Last week Oklahoma joined Indiana and South Carolina as the third state to repeal the Common Core State Standards. Not only is Oklahoma withdrawing from Common Core, but the new law also specifies that the new state standards, implemented by August 2016, must be adequately different than the Common core standards in order to prevent the re-adoption of Common Core under a different name.
"Common Core was intended to develop a set of high standards in classrooms across the nation that would ensure children graduated from high school prepared for college and a career in an increasingly competitive workforce. It was originally designed as a state-lead – not federal – initiative that each state could choose to voluntarily adopt,"Gov. Mary Fallin said upon signing the bill. "Unfortunately, federal overreach has tainted Common Core."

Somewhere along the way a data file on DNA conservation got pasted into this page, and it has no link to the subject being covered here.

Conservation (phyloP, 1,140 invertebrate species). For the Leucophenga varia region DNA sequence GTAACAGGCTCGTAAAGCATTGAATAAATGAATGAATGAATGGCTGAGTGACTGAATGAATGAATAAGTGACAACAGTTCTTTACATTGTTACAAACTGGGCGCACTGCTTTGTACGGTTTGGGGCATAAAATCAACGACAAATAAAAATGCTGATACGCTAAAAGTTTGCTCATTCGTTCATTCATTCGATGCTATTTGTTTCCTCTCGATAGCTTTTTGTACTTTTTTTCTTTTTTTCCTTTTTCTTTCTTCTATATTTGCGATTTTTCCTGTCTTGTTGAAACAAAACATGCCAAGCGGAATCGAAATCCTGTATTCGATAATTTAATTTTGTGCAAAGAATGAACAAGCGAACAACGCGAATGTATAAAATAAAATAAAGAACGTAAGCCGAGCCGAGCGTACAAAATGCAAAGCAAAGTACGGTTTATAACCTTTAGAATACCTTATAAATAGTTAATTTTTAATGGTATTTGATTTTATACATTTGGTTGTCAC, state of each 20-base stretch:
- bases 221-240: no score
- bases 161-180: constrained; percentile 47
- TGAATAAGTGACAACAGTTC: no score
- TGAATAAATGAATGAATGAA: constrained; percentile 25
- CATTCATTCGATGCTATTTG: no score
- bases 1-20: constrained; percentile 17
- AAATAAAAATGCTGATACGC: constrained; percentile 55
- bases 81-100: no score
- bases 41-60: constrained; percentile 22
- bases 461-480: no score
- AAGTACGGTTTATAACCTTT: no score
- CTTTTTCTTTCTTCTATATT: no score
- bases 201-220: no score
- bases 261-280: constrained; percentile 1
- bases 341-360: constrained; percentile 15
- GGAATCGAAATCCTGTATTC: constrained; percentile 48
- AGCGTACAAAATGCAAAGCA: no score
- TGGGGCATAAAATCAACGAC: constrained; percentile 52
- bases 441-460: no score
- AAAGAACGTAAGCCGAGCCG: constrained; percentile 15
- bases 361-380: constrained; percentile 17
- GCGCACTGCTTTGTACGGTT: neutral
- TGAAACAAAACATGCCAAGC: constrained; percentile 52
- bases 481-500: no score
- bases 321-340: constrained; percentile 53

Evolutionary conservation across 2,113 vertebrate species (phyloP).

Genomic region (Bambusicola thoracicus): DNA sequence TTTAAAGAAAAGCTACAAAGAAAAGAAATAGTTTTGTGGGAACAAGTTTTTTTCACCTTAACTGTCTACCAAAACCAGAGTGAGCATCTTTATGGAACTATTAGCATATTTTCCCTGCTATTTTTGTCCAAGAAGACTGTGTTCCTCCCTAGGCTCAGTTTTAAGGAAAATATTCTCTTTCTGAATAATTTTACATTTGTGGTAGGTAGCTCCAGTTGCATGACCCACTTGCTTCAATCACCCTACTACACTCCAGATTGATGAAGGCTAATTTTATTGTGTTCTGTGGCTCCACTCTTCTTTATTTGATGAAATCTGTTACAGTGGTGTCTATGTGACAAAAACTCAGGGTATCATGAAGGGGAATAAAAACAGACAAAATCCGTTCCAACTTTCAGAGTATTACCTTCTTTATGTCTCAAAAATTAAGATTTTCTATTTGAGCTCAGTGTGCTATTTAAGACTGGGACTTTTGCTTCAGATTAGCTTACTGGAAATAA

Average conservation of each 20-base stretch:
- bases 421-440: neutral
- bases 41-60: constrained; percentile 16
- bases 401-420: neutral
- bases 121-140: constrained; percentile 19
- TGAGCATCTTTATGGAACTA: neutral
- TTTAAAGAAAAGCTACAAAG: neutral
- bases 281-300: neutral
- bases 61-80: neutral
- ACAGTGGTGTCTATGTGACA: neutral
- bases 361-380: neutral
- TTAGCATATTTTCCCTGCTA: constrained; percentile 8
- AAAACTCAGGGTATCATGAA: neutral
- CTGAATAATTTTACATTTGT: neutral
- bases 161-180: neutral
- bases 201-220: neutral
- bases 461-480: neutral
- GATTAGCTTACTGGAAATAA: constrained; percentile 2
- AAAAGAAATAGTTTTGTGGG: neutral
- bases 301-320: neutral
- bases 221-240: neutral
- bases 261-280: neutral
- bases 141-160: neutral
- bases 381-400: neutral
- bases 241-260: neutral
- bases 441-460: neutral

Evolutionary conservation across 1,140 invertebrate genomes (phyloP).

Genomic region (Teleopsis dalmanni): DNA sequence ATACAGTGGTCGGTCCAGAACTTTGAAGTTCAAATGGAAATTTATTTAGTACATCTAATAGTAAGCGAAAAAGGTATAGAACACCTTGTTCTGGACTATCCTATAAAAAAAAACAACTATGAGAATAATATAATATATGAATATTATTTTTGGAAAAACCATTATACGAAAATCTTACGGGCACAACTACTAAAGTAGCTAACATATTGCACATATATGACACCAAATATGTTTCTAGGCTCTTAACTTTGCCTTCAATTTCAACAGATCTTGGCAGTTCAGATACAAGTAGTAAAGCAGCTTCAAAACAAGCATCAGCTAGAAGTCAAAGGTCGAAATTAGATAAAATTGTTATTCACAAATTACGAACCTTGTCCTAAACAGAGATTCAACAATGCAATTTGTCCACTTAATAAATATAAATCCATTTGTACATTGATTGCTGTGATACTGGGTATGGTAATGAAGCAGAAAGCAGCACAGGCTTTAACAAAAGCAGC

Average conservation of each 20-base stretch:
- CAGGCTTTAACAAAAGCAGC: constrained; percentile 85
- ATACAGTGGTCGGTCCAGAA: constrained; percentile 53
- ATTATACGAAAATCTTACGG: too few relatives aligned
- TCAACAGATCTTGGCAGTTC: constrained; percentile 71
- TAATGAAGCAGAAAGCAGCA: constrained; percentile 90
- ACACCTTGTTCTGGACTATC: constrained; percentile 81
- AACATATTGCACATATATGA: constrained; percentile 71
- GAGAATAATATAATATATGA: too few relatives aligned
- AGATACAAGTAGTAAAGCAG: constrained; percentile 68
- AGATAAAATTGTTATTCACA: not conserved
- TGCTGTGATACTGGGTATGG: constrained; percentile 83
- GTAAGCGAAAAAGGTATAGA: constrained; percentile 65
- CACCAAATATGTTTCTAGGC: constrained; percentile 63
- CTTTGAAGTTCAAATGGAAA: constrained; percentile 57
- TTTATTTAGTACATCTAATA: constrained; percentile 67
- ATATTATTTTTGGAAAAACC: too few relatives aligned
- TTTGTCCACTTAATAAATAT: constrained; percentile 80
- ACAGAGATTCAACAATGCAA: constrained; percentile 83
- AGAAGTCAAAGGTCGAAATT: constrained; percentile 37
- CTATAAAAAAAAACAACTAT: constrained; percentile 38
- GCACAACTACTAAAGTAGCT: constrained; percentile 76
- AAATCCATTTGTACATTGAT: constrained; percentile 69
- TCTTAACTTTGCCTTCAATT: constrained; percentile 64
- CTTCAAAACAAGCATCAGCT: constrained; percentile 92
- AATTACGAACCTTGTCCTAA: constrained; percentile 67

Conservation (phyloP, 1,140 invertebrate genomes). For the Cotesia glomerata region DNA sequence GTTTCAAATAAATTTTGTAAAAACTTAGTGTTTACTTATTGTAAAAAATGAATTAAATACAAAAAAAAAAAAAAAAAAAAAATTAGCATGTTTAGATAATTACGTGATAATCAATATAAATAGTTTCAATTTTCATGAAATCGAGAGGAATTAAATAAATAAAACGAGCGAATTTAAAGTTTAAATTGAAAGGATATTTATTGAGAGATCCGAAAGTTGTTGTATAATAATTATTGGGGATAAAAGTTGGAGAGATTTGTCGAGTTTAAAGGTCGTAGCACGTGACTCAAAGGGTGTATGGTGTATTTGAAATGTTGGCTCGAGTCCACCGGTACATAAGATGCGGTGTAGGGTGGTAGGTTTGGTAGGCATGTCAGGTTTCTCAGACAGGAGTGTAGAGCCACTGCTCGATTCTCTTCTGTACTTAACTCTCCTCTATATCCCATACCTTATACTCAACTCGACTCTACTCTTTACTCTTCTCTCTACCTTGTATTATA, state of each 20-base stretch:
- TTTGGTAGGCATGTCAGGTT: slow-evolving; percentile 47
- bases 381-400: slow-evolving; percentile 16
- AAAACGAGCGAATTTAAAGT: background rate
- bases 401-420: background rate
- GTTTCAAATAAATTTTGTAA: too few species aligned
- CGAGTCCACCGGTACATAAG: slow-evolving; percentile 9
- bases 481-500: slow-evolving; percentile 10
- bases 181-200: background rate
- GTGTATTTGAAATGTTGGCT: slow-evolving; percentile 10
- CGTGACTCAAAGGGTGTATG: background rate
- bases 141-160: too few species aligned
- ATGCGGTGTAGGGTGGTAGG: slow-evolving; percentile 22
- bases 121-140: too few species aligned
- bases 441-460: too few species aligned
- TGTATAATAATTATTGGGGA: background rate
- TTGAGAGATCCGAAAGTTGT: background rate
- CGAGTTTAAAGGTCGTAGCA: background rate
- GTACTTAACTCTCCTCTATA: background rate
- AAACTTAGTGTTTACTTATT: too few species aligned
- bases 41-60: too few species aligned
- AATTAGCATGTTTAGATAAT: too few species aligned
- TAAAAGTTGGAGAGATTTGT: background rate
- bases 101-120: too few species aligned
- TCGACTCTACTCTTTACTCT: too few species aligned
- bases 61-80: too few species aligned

In her testimony before the Oklahoma Interim Committee on Common Core, Joy Pullmann, a Heartland research fellow, urged state legislators to abolish Common Core testifying "America’s economy and education system worked well when both largely allowed individuals and communities to follow their own plans".
Several other states are also considering legislation to suspend the enactment of the standards or do away with them completely. In Missouri, Gov. Jay Nixon is considering a bill passed by the legislature last month to have working groups come up with new content standards over the next couple years while lawmakers in North Carolina have also passed bills concerning Common Core.
The Heartland Institute – which also publishes School Reform News and other publications you may recognize – is happy to send an expert to your state to testify or brief your caucus, help organize an event in your state, or distribute further information on Common Core or any other issue. If you have any questions or comments, please contact Heartland at firstname.lastname@example.org or 312/377-4000.or 312/377-4000.